Energy and Power Subcommittee Examines EPA’s Overzealous Enforcement Practices and Philosophy

June 6, 2012

WASHINGTON, DC - The House Energy and Commerce Subcommittee on Energy and Power, chaired by Rep. Ed Whitfield (R-KY), pressed ahead with its hearing today on EPA’s enforcement priorities and practices even without the appearance of former Regional Administrator for EPA Region 6 Al Armendariz. Expected to be today’s spotlight witness, Dr. Armendariz decided to cancel his appearance late yesterday afternoon with no explanation for the last-minute decision not to appear.

Committee leaders decided to hold today’s hearing after an online video surfaced revealing incendiary comments Armendariz made about EPA enforcement relating to the oil and gas sector. His use of a crucifixion analogy raised questions for Congress and the American people about the enforcement priorities and practices at EPA. 

Chairman Whitfield called today’s hearing to explore EPA’s approach to enforcement under President Obama’s leadership. “Overall, EPA is an agency that seems to have gotten badly off track from its proper role as a measured, balanced and objective regulator,” said Whitfield.

While both Armendariz and current EPA officials declined to testify at today’s hearing, the subcommittee heard from a number of witnesses on the receiving end of EPA’s overreaching enforcement and regulatory actions. 

One of the most egregious examples of EPA’s overreach is the Range Resources case. In 2010, Armendariz’s office targeted the Fort-Worth based drilling company with claims that Range’s activity had contaminated groundwater wells. With a state investigation still pending, EPA prematurely issued an emergency order against the company and initiated federal enforcement actions. The company was then forced to spend millions of dollars to defend itself against EPA’s false allegations. After over a year of court battles, EPA ultimately dropped its order against the company.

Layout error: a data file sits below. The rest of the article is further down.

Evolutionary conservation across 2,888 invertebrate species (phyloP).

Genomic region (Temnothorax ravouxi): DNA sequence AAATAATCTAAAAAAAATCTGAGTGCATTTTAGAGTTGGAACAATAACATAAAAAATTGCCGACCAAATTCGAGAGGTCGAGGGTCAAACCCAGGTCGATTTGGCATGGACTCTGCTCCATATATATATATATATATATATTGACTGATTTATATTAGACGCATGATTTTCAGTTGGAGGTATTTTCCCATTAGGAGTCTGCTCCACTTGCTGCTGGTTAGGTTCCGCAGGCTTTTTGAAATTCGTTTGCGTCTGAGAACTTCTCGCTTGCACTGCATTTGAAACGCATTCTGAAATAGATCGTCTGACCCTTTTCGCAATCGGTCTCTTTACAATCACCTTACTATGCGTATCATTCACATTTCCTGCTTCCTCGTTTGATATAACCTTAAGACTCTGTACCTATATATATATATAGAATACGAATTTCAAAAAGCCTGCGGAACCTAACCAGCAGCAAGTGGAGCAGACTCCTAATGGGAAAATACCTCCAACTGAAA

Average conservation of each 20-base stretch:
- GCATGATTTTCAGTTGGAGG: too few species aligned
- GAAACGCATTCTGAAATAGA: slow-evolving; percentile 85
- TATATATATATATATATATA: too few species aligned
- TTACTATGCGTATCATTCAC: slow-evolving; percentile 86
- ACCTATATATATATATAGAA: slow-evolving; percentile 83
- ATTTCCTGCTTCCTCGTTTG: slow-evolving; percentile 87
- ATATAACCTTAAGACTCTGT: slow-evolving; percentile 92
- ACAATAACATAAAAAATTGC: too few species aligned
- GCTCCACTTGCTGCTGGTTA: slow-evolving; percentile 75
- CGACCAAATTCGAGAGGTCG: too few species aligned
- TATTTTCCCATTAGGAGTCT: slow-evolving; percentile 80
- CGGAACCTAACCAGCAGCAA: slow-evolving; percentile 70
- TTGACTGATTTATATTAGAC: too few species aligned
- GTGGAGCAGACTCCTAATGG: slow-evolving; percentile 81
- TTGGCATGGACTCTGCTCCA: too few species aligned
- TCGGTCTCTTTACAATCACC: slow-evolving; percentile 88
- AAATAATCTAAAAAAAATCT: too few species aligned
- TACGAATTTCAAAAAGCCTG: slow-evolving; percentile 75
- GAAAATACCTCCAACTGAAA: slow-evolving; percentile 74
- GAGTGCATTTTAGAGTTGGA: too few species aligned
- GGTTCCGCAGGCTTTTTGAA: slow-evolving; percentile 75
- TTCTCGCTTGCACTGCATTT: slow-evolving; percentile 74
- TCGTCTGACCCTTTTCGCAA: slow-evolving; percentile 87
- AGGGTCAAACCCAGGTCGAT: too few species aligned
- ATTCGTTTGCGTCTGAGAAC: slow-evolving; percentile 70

Barry Smitherman, Chairman of the Texas Railroad Commission, provided an account of the case and drew comparisons to cases in other EPA regions. “The Range Resources case is not an isolated incident. EPA has acted with similar haste in Pavillion, Wyoming, and Dimock, Pennsylvania where EPA accused oil and gas operators of groundwater contamination from their hydraulic fracturing operations without sufficient evidence to justify those accusations,” said Smitherman. “In both these cases, like with Range Resources, EPA ignored the facts and the science, whipped the public into hysteria, and then quietly backed away from its initial allegations.”

EPA’s efforts relating to Texas Flexible Air Permits provide another example of the agency’s overreach. The program had been in successful operation in the state for over 15 years when EPA decided to take control of permitting and disapprove the program in 2010. EPA subsequently forced over a hundred businesses to go through an onerous and costly “de-flexing” process for no apparent benefit. The Texas Commission on Environmental Quality has since challenged EPA’s actions with a decision still pending from the court. Dr. Bryan Shaw, Chairman of the TCEQ, described EPA’s “de-flex” process as “an incredible waste of time and monetary resources for both permit holders and the TCEQ for no environmental benefit.”

Today’s hearing provided important insight into the consequences of EPA’s enforcement policies, but many questions still remain. “Congress and the American people deserve answers about this administration’s policies and practices, and we intend to get them,” said Energy and Commerce Committee Chairman Fred Upton (R-MI).

Committee members sent letters to both Dr. Armendariz and EPA Administrator Lisa Jackson today requesting information and documents relating to the factors that led to his decision to cancel plans to testify at today’s hearing. To view those letters, click here.

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